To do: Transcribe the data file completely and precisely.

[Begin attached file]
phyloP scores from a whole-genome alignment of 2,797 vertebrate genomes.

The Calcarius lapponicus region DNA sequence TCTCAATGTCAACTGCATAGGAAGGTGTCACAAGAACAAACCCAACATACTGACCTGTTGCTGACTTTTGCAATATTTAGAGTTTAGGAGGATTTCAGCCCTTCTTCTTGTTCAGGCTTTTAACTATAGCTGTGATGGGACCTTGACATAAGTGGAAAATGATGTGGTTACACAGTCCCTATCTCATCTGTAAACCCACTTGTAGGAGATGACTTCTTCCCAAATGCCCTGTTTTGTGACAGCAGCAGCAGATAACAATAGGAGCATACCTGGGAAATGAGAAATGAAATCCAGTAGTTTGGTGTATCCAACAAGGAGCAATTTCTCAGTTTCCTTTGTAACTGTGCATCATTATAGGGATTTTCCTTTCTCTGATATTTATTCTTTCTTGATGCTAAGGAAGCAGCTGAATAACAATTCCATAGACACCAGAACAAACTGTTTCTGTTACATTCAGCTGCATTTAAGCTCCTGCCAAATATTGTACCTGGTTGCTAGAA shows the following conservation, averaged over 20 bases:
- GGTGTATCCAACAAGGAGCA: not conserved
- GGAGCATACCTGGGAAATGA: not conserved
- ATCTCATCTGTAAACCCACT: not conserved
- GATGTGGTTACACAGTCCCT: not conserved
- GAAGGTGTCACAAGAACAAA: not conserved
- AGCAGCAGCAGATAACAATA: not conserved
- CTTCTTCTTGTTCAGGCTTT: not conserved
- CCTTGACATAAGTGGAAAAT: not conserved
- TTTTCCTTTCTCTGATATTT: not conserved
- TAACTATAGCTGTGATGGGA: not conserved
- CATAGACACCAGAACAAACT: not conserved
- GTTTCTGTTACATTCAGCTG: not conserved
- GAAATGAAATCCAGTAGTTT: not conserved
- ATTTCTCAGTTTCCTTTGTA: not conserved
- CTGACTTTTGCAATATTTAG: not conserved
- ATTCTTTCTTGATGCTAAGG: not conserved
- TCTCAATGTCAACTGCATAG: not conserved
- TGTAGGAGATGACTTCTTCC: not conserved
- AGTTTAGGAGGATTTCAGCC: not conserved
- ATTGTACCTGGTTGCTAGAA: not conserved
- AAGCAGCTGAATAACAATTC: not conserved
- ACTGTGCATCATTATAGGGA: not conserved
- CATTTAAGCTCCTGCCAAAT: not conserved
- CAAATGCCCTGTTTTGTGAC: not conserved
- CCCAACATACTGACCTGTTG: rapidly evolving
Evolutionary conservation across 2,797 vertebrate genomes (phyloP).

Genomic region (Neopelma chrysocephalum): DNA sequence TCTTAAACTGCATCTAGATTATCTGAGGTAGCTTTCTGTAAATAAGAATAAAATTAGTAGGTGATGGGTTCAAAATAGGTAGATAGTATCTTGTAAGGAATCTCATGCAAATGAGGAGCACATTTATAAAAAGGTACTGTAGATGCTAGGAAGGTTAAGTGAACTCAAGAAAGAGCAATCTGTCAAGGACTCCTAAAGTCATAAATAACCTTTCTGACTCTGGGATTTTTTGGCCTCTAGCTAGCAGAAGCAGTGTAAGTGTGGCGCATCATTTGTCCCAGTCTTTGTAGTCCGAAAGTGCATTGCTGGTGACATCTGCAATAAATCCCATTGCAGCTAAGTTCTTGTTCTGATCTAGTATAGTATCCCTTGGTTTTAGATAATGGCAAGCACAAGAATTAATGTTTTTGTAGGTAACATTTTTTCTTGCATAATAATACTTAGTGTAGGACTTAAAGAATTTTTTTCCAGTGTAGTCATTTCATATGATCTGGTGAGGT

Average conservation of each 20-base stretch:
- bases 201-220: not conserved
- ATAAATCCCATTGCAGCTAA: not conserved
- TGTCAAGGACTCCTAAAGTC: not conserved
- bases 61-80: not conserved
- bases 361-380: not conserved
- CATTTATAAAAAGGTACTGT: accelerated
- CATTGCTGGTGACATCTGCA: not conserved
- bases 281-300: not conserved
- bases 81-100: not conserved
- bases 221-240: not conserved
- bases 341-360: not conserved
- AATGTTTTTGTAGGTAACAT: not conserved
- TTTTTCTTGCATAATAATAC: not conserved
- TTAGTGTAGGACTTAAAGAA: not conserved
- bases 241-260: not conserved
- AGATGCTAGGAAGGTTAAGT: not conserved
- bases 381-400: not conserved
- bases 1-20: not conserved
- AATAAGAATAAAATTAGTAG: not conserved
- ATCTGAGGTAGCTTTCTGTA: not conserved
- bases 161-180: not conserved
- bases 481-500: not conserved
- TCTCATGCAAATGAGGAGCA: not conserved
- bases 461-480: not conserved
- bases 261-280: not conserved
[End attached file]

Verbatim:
phyloP scores from a whole-genome alignment of 2,797 vertebrate genomes.

The Calcarius lapponicus region DNA sequence TCTCAATGTCAACTGCATAGGAAGGTGTCACAAGAACAAACCCAACATACTGACCTGTTGCTGACTTTTGCAATATTTAGAGTTTAGGAGGATTTCAGCCCTTCTTCTTGTTCAGGCTTTTAACTATAGCTGTGATGGGACCTTGACATAAGTGGAAAATGATGTGGTTACACAGTCCCTATCTCATCTGTAAACCCACTTGTAGGAGATGACTTCTTCCCAAATGCCCTGTTTTGTGACAGCAGCAGCAGATAACAATAGGAGCATACCTGGGAAATGAGAAATGAAATCCAGTAGTTTGGTGTATCCAACAAGGAGCAATTTCTCAGTTTCCTTTGTAACTGTGCATCATTATAGGGATTTTCCTTTCTCTGATATTTATTCTTTCTTGATGCTAAGGAAGCAGCTGAATAACAATTCCATAGACACCAGAACAAACTGTTTCTGTTACATTCAGCTGCATTTAAGCTCCTGCCAAATATTGTACCTGGTTGCTAGAA shows the following conservation, averaged over 20 bases:
- GGTGTATCCAACAAGGAGCA: not conserved
- GGAGCATACCTGGGAAATGA: not conserved
- ATCTCATCTGTAAACCCACT: not conserved
- GATGTGGTTACACAGTCCCT: not conserved
- GAAGGTGTCACAAGAACAAA: not conserved
- AGCAGCAGCAGATAACAATA: not conserved
- CTTCTTCTTGTTCAGGCTTT: not conserved
- CCTTGACATAAGTGGAAAAT: not conserved
- TTTTCCTTTCTCTGATATTT: not conserved
- TAACTATAGCTGTGATGGGA: not conserved
- CATAGACACCAGAACAAACT: not conserved
- GTTTCTGTTACATTCAGCTG: not conserved
- GAAATGAAATCCAGTAGTTT: not conserved
- ATTTCTCAGTTTCCTTTGTA: not conserved
- CTGACTTTTGCAATATTTAG: not conserved
- ATTCTTTCTTGATGCTAAGG: not conserved
- TCTCAATGTCAACTGCATAG: not conserved
- TGTAGGAGATGACTTCTTCC: not conserved
- AGTTTAGGAGGATTTCAGCC: not conserved
- ATTGTACCTGGTTGCTAGAA: not conserved
- AAGCAGCTGAATAACAATTC: not conserved
- ACTGTGCATCATTATAGGGA: not conserved
- CATTTAAGCTCCTGCCAAAT: not conserved
- CAAATGCCCTGTTTTGTGAC: not conserved
- CCCAACATACTGACCTGTTG: rapidly evolving
Evolutionary conservation across 2,797 vertebrate genomes (phyloP).

Genomic region (Neopelma chrysocephalum): DNA sequence TCTTAAACTGCATCTAGATTATCTGAGGTAGCTTTCTGTAAATAAGAATAAAATTAGTAGGTGATGGGTTCAAAATAGGTAGATAGTATCTTGTAAGGAATCTCATGCAAATGAGGAGCACATTTATAAAAAGGTACTGTAGATGCTAGGAAGGTTAAGTGAACTCAAGAAAGAGCAATCTGTCAAGGACTCCTAAAGTCATAAATAACCTTTCTGACTCTGGGATTTTTTGGCCTCTAGCTAGCAGAAGCAGTGTAAGTGTGGCGCATCATTTGTCCCAGTCTTTGTAGTCCGAAAGTGCATTGCTGGTGACATCTGCAATAAATCCCATTGCAGCTAAGTTCTTGTTCTGATCTAGTATAGTATCCCTTGGTTTTAGATAATGGCAAGCACAAGAATTAATGTTTTTGTAGGTAACATTTTTTCTTGCATAATAATACTTAGTGTAGGACTTAAAGAATTTTTTTCCAGTGTAGTCATTTCATATGATCTGGTGAGGT

Average conservation of each 20-base stretch:
- bases 201-220: not conserved
- ATAAATCCCATTGCAGCTAA: not conserved
- TGTCAAGGACTCCTAAAGTC: not conserved
- bases 61-80: not conserved
- bases 361-380: not conserved
- CATTTATAAAAAGGTACTGT: accelerated
- CATTGCTGGTGACATCTGCA: not conserved
- bases 281-300: not conserved
- bases 81-100: not conserved
- bases 221-240: not conserved
- bases 341-360: not conserved
- AATGTTTTTGTAGGTAACAT: not conserved
- TTTTTCTTGCATAATAATAC: not conserved
- TTAGTGTAGGACTTAAAGAA: not conserved
- bases 241-260: not conserved
- AGATGCTAGGAAGGTTAAGT: not conserved
- bases 381-400: not conserved
- bases 1-20: not conserved
- AATAAGAATAAAATTAGTAG: not conserved
- ATCTGAGGTAGCTTTCTGTA: not conserved
- bases 161-180: not conserved
- bases 481-500: not conserved
- TCTCATGCAAATGAGGAGCA: not conserved
- bases 461-480: not conserved
- bases 261-280: not conserved